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So what are the adventures REALLY like along the Maine Birding Trail? Here are some stories that will familiarize you with some of the sites, tours, trips, and adventures. Least Sandpiper
September, 2012 (North Maine Woods)  Experienced birders will recognize this situation instantly. Over a ten day period, three different visits to a great boreal birding site in Maine yielded three very different experiences, featuring Spruce Grouse, Black-backed Woodpecker, American Three-toed Woodpecker, Gray Jay, and Boreal Chickadee...more. Spruce Grouse
September, 2012 (Grand Manan & Downeast)  Two tours x two countries x four days each: the math adds up to incredible birding across the border of Maine and New Brunswick. If the principle targets are ocean birds and shorebirds, this is the adventure to beat. Throw in a lot of whales, porpoises, and seals, and it just gets better....more. Humpback Whale
June, 2012 (Baxter State Park) Two groups grabbed an opportunity to spend several days on tour in Baxter State Park this summer. The first group enjoyed a regular offering of the Maine Birding Trail. The second was a special group organized by the Audubon Society of Dayton, Ohio. Both groups were lots and lots of fun. The birding was awesome...more. Spruce Grouse
June, 2012 (Historic Pittston Farm) So nice, we did it twice. This is quickly becoming one of the most popular adventures offered. Besides the usual 3-day tour, we added a second for members of the York County Audubon Society of southern Maine. Pittston Farm sits in the heart of the working forest, which just happens to be one of the birdiest places we know...more. Lincoln's Sparrow
7/10/11 (Aroostook) While everybody else is heading for the Maine coast and Acadia in the summer, some birding experts head for the northern tip of Maine. It's another whole world up there, dominated by moose and breeding birds not found farther south except in migration. Birders in the southern U.S. sometimes get to see Fox and Lincoln's Sparrows in migration, as well as Tennessee, Bay-breasted, and Mourning Warblers, but they don't get to hear them sing...more. Mooses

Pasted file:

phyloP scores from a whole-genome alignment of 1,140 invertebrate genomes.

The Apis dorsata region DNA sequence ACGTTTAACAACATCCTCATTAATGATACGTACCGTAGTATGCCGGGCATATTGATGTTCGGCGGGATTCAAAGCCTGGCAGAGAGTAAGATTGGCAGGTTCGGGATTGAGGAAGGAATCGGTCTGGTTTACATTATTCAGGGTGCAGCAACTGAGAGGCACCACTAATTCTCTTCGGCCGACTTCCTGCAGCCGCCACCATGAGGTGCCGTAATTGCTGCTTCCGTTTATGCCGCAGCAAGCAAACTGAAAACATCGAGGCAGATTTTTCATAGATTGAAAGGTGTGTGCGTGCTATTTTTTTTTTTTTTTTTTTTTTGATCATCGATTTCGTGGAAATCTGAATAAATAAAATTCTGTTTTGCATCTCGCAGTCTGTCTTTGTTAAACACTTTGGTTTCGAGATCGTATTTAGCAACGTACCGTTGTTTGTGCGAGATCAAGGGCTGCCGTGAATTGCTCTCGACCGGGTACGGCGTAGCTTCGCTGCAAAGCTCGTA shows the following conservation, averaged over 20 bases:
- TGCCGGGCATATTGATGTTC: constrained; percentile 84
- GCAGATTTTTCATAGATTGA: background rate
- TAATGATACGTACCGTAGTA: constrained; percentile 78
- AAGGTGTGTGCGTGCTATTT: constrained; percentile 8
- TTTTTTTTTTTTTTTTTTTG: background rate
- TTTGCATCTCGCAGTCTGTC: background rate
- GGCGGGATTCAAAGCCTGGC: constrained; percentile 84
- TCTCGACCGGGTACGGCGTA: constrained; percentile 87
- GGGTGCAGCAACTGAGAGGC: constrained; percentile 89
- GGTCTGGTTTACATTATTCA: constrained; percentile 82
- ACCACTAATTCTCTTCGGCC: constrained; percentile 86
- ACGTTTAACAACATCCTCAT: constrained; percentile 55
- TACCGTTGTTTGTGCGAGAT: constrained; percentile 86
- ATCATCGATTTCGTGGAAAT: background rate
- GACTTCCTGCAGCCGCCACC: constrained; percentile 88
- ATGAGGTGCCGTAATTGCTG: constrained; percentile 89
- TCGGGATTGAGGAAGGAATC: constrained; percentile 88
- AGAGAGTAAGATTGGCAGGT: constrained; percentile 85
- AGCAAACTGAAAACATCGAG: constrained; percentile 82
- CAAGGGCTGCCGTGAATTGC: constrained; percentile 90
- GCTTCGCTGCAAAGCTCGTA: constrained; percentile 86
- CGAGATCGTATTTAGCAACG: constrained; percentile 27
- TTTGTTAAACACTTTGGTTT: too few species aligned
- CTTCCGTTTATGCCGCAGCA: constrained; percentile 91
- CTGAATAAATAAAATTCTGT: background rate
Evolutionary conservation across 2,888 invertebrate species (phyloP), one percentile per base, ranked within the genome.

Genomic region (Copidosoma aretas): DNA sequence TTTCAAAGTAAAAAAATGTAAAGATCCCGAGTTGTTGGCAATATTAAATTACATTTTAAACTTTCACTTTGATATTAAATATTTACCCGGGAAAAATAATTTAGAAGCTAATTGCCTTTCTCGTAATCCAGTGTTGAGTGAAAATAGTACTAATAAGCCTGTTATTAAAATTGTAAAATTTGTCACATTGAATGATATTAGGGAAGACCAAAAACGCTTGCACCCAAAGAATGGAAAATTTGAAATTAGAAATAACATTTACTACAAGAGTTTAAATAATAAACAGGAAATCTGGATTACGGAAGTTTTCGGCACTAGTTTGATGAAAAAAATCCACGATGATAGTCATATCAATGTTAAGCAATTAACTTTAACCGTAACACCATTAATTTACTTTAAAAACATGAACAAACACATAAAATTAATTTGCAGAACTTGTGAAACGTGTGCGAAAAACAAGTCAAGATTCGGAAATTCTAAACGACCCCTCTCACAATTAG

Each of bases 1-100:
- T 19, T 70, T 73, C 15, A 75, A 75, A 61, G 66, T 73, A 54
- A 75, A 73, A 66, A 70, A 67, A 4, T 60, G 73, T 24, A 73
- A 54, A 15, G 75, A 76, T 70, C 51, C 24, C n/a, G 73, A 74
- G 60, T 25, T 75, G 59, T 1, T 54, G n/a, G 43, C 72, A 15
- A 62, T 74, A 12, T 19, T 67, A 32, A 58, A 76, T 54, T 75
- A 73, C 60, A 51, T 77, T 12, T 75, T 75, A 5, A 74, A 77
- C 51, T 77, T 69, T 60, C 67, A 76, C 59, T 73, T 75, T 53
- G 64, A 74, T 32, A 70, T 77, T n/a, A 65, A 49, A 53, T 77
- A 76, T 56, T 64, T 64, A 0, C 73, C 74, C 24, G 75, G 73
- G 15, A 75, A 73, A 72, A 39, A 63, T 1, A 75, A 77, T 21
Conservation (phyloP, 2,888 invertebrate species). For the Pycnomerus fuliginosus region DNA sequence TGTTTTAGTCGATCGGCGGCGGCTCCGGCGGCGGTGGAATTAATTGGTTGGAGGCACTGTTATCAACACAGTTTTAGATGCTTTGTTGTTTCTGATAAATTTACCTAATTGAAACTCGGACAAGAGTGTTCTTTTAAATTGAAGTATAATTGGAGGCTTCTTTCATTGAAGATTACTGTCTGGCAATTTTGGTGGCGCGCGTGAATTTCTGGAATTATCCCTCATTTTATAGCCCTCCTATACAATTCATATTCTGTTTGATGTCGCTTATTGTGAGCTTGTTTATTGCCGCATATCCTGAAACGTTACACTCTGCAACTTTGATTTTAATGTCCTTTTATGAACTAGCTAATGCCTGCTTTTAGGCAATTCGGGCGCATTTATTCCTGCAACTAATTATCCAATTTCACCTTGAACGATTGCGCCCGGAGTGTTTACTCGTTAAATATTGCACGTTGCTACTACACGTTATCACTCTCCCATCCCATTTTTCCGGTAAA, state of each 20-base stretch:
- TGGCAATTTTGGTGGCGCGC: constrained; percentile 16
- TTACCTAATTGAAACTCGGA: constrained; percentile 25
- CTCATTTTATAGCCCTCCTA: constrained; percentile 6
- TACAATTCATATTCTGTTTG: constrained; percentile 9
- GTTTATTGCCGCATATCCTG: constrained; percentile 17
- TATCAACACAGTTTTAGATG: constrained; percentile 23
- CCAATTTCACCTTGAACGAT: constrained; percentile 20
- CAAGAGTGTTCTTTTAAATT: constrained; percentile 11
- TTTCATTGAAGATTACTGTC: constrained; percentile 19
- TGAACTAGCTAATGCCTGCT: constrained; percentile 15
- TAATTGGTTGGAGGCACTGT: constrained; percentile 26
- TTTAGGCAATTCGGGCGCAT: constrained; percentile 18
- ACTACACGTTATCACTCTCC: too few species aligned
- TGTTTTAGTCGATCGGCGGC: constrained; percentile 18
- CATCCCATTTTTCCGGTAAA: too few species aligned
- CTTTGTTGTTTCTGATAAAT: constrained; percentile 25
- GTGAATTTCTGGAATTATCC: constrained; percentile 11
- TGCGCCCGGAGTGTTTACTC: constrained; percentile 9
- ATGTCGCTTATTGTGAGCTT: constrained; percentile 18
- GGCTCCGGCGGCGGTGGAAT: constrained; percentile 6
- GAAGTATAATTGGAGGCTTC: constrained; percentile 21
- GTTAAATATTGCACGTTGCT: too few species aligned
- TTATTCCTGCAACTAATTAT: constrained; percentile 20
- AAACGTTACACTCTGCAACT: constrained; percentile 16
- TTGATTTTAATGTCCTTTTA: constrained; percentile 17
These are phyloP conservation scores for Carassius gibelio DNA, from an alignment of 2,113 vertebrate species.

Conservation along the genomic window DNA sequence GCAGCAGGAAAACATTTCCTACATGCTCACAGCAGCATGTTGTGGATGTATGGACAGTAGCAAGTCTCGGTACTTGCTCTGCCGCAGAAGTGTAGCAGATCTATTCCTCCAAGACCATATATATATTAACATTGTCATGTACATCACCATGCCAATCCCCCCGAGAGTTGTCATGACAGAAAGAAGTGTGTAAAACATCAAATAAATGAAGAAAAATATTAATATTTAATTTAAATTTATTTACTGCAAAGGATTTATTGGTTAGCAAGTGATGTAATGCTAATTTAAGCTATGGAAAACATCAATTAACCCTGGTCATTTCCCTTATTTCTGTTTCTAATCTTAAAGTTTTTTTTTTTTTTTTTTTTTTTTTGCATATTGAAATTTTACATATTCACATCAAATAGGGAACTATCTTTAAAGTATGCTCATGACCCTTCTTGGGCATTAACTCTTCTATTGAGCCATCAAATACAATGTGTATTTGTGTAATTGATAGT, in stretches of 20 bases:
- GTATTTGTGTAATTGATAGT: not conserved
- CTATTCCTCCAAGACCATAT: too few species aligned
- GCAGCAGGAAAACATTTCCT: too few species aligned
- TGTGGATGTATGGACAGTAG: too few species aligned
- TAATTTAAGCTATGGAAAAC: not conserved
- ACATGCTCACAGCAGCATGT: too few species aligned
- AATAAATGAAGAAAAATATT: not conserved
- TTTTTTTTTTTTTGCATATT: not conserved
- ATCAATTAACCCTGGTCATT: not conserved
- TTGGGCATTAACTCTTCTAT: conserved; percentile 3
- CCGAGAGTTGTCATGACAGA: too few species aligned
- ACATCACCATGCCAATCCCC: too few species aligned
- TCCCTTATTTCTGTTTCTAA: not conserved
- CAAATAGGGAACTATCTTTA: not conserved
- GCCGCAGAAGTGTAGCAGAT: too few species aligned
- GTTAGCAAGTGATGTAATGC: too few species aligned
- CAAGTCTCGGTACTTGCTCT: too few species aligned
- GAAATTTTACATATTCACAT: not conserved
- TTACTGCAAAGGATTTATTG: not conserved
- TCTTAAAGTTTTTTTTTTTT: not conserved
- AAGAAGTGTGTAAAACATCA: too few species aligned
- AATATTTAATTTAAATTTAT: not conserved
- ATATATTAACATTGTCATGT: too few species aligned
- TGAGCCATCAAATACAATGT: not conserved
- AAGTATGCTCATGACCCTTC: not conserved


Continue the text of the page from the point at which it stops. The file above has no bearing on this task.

6/28/11 (North Maine Woods) This year's Maine Birding Trail tour to Historic Pittston Farm deep in Maine's working forest started off with a bang. Shortly after lunch on the first day, we already had one of our chief targets. A cooperative pair of Black-backed Woodpeckers became ABA bird #600 for Larry Meade, shortly after Yellow-bellied Flycatcher and Boreal Chickadee became #598 and #599...more. Black-backed Woodpecker
10/29/10 (Portland) On October 26th, Luke Seitz was serving as a naturalist on board the Odyssey, a whale watch boat out of Portland. Luke discovered and photographed the first Maine (and New England) record of a Yellow-billed Loon just a few miles offshore. He noted the coordinates and several days later, a boat load of birders joined the whale watch tour for a second chance at this incredible rarity...more. Yellow-billed Loon
8/21/10 (Downeast and Acadia) Not to be outdone, the Penobscot Valley Chapter of Maine Audubon also enjoyed spectacular weather and extraordinary birding while virtually duplicating the tour enjoyed by the York County chapter two weeks earlier. The shorebirds cooperated nicely...more. Short-billed Dowitchers